Here’s an example: business requirement document (BRD) –> functional requirement document (FRD) –> technical specification (TS) –> coding/build. The person writing the FRD will use the requirements defined in BRD. And the person writing the TS will use the functionalities defined in the FRD. Of course there are other things like quality requirement, non functional requirement, etc but that’s beside the point.

So a BRD needs to be signed off, before the FRD can be written. And the FRD needs to be signed off, before the TS can be written. And the TS needs to be signed off, before the code can be written. Right? Wrong. That’s the old concept. In these days and age, in BI projects, we don’t wait until a document is signed off, before we start the next stage. A soon as the author declared “I think I have the guts of it written”, then the next stage begins. Of course, when the upstream document changes, the downstream document needs to be updated. But that’s fine, because usually it’s minor changes. This method can save the project delivery time by a quarter. Now we are talking huh?

The second reason is: because no body knows the requirement in details. They can only specify the requirement to the best of their knowledge at that time. Of course it will change. Especially in BI project. Once you show the cube/report only then the business understand it better, and from that understanding comes out new requirements. Of course. That’s natural. Best systems are the ones which achieved version 5. This means that the software have incorporated feedback from the first version, second version, etc. It is a mature product.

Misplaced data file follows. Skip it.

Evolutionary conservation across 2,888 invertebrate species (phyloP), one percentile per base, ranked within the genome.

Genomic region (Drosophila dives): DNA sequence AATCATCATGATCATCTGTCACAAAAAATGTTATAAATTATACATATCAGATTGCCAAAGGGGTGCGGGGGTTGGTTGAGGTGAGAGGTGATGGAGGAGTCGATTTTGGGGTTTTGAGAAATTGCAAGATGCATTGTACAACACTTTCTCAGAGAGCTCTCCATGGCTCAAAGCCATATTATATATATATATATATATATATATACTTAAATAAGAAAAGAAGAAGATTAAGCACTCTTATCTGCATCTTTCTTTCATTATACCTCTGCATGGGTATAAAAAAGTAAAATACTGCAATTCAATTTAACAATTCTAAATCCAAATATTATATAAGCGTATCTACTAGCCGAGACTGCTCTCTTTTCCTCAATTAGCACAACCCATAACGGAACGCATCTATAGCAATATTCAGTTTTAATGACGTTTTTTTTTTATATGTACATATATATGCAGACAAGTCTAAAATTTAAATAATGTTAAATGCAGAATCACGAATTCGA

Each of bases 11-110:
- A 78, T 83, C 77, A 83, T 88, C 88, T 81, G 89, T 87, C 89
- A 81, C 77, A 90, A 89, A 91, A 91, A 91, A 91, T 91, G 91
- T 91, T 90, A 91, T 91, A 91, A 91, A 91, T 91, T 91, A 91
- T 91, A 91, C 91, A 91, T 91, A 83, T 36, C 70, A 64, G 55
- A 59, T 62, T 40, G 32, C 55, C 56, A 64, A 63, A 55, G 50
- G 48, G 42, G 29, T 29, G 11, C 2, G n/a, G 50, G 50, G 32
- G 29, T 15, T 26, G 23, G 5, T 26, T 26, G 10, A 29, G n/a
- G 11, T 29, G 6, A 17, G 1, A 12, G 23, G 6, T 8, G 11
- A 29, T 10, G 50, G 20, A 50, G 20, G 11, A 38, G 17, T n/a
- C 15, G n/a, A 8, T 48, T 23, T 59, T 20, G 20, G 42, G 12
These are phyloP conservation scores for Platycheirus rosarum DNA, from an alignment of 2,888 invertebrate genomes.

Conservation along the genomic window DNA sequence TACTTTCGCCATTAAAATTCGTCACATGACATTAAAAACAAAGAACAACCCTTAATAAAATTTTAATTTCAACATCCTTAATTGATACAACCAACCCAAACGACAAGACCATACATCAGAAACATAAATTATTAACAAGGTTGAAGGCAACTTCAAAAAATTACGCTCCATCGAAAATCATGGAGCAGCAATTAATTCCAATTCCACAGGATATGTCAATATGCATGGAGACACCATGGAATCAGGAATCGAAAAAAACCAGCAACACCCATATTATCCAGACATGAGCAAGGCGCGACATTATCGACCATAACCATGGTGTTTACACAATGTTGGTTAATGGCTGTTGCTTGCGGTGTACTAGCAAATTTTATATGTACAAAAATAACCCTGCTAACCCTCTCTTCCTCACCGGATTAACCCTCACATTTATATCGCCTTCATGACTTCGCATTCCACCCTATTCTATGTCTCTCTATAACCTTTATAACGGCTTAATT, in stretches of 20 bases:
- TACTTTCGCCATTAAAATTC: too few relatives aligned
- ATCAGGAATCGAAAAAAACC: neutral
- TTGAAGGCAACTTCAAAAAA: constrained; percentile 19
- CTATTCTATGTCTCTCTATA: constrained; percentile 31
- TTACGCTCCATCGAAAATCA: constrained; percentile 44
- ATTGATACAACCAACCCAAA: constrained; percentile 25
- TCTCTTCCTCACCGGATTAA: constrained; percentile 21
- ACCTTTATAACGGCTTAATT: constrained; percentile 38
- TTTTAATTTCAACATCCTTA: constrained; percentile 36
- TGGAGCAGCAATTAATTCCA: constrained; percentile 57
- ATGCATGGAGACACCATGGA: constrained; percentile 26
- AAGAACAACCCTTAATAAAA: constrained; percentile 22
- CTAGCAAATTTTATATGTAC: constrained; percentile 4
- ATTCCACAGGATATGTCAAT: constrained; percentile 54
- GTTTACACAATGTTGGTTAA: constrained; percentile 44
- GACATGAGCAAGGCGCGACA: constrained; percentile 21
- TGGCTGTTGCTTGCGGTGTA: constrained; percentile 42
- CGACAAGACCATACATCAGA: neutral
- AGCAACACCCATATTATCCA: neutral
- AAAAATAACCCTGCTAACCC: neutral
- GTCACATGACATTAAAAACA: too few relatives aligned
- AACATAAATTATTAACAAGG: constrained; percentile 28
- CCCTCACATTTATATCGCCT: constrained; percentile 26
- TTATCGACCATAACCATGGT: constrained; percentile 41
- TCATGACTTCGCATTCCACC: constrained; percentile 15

The same goes with BI. It’s not a good idea to do it like 20 years ago: spending a lot of time interrogating the business users to get the requirements and then ask them to sign it off. So that if something goes wrong, you have it on paper. That’s a thing of the past. We don’t do that any more in 2011. Why? Because 20 years ago, the pace is very slow. You have 3 years to design a system. Now? A year is probably too long. Especially in BI and data warehousing.

Agile? Yes. Should we use Sprint? Absolutely. This actually removes the responsibility for the project team to “deliver on time”. Because we are not measured by time. We are measured by the user satisfaction. What’s the point delivering the system on time and on budget but doesn’t satisfy the business? We delivered according to the requirements, and they signed off the requirements. That’s why it’s not difficult to sell the Agile concept to the business, because what they need is satisfaction, not a system that is delivered on time.